Working to reverse the trend towards illiteracy and its negative impact on society

There is a great deal of research showing that children who are exposed to books at a young age go on to live better lives in a wide variety of ways.  The data suggest a strong connection between reading skills/activity and academic, work, economic, relationship, and other successes in life.  A recent study by the National Endowment for the Arts concluded that, “[the] decline in reading among teenage and adult Americans… [has had] demonstrable social, economic, cultural, and civic implications.”  Simply put, we need to develop a love for reading in our children and adults, and today’s guests are working to do just that.  Judy Hijikata is the Communications Director at The Reading Connection, and Kim Oates in one of their Read-Aloud volunteers.  Honored by a number of organizations as one of the best small charities in Washington, DC, The Reading Connection helps at-risk children improve their odds of success by helping them develop a love of reading.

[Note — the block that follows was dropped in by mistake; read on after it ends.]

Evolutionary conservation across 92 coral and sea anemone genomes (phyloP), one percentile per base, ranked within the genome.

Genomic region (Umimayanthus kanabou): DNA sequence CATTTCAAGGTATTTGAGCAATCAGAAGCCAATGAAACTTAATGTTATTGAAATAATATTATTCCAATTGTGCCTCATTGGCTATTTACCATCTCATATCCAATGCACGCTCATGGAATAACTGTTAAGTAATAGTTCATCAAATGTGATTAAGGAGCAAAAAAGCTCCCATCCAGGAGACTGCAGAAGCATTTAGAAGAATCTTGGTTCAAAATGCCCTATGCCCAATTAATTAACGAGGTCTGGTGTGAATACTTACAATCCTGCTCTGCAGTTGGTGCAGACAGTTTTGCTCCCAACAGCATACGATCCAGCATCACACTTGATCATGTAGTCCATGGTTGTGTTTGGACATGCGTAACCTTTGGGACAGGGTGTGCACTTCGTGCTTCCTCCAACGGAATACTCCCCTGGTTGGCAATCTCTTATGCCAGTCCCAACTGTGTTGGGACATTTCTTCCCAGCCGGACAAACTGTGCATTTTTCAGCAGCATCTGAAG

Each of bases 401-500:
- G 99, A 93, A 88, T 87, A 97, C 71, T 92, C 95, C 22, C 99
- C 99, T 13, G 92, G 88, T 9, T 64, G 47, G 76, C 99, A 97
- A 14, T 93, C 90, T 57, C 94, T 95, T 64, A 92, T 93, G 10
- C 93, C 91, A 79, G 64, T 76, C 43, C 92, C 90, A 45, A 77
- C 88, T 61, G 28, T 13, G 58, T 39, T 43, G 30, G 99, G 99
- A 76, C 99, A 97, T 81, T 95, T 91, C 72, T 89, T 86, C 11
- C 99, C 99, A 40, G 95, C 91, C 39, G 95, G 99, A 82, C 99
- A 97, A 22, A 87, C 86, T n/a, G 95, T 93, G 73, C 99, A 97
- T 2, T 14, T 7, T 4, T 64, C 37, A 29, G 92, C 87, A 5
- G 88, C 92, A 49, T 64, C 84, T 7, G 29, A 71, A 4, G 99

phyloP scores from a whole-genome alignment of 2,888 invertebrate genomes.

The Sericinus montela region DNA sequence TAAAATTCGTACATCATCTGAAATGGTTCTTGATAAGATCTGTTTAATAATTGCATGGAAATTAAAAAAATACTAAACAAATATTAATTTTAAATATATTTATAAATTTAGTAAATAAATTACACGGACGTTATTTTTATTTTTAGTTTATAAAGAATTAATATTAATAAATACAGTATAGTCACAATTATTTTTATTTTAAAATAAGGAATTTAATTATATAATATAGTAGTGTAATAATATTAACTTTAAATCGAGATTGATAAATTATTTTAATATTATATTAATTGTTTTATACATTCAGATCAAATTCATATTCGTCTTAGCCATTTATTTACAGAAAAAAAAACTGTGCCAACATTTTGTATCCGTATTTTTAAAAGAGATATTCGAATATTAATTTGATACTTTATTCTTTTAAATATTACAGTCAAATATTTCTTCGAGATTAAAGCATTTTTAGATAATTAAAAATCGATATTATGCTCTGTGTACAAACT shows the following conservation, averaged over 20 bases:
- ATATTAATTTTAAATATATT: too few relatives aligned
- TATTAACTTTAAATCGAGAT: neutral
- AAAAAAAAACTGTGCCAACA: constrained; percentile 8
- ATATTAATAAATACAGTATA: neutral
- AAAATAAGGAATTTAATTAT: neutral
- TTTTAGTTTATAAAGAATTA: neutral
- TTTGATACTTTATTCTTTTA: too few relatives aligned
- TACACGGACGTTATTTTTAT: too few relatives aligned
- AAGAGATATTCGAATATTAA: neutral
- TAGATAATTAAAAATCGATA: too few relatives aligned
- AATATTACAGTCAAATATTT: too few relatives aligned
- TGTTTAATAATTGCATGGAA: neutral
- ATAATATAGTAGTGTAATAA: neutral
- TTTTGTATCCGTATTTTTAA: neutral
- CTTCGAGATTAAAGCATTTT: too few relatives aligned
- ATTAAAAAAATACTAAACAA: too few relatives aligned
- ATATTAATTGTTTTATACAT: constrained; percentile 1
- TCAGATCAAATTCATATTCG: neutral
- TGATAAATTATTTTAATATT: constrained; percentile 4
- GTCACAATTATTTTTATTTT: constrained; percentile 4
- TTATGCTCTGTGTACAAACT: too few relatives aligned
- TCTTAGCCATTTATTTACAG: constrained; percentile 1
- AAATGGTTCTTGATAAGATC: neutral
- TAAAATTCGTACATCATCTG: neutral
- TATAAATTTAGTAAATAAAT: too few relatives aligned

While we should justifiably be concerned with providing things like food, medicine, and shelter to families in need, developing good reading skills in these families can be as critically important to their future.

As usual, the volunteer gets more out of the experience than the people they serve.

Some U.S. statistics from the Literacy Project Foundation (

  • 50% of adults cannot read a book written at an eighth grade level.
  • Illiteracy costs American taxpayers an estimated $20 billion each year.
  • 3 out of 5 people in American prisons can’t read.
  • 3 out of 4 people on welfare can’t read.
  • School dropouts cost our nation $240 billion in social service expenditures and lost tax revenues.

Full Judy Hijikata and Kim Oates interview.

For more information:

2007 National Endowment for the Arts “To Read or Not to Read” research report: